The Sociology Department aims to deliver a challenging, varied and inclusive curriculum that will enable students at Regents Park Community College to widen their perspectives and understanding of the society that they live in and the world around them. Throughout the 2 year KS4 GCSE, students will be given the opportunity to study the following units: Social Stratification, Crime and Deviance, Education, Family and Research Methods. Please note that this is a GCSE subject and is not available for KS3 (Years 7, 8, and 9) students.

Is it fair? Does society function well? Is our criminal justice system effective?: These are some of the big questions we tackle in Sociology. Our intent for the curriculum is for pupils to have a holistic understanding of how institutions and individuals operate within society; understanding how everyone in society is impacted by external factors, as well as individuals. The Sociology department has high expectations of students and encourages them to develop critical thinking, both in their written work, and verbally. Through learning sociology, students are encouraged to become curious about the world in which they live, and to understand how society historically operated, how it operates now, and how it should work in the future. Sociology equips students with the skills they need to assess the most important social issues; how to solve them; and to see the world with verstehen (Weber’s idea of sociological empathy; putting yourself in others’ shoes).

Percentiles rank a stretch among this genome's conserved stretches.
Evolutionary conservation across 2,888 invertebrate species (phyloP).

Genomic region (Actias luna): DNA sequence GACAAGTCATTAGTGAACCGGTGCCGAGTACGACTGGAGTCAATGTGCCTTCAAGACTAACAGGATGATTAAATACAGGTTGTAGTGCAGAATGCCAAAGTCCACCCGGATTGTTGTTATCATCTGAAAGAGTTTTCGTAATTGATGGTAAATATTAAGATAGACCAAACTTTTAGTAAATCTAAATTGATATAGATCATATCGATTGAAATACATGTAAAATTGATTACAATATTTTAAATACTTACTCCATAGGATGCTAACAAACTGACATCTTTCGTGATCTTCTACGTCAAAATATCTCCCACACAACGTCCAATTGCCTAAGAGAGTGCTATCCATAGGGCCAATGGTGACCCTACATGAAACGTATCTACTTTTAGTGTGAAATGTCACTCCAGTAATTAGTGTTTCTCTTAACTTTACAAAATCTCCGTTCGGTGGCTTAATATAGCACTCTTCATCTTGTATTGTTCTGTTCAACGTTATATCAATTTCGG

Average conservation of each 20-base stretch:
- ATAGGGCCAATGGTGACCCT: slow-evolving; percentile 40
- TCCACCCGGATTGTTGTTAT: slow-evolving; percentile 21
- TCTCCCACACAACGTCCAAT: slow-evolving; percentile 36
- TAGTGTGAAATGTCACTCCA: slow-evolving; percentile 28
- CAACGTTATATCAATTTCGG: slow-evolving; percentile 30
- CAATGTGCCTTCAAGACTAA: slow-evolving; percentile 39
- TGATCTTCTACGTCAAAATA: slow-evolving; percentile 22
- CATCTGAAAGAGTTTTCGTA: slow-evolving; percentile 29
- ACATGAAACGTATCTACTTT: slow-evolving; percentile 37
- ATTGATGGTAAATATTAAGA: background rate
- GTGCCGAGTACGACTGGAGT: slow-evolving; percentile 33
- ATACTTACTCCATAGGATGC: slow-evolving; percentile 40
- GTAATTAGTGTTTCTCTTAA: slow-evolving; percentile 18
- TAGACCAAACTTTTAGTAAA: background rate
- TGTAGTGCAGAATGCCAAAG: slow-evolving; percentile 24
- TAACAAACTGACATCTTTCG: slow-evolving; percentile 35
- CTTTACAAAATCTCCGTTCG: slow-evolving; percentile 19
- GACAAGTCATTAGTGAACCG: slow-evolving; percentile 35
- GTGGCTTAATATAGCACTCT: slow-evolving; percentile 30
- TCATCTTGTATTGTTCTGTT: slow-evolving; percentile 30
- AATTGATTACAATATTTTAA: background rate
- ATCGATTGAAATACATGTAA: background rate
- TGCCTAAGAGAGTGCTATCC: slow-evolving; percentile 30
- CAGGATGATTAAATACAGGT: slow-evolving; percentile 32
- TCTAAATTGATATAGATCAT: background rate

Students master a range of transferable skills, through the encouragement of academic writing styles focusing on logical chains of thought in debates; strong discussion and critical thinking skills; and puzzle solving skills. Students will be pushed to challenge their own ideas of the world around them.

Students will understand various sociological perspectives, to enable them to analyse the society they live in, the groups they belong to, and the influences which impact upon their lives. Students will analyse and evaluate social phenomena, to consider the role of education and families; the social construction of criminality; and the way in which social stratification impacts on society, as well as the life chances of individuals. Students will explore the causes of social problems and functions, and will be equipped with knowledge on social policies and political literacy. Students will have 150 minutes of lessons a week for GCSE Sociology, looking at the following topic areas, linking to two exam papers.


GCSE Sociology is assessed by AQA and the students will sit two exams at the end of Year 11. These exams are equally weighted (50% each) and both carry a total of 100 marks per paper. Both exams are 1 hour and 45 minutes long and follow the same question pattern in both papers. For example, both sections of the two papers have two multiple choice questions followed by a range of short and extended responses.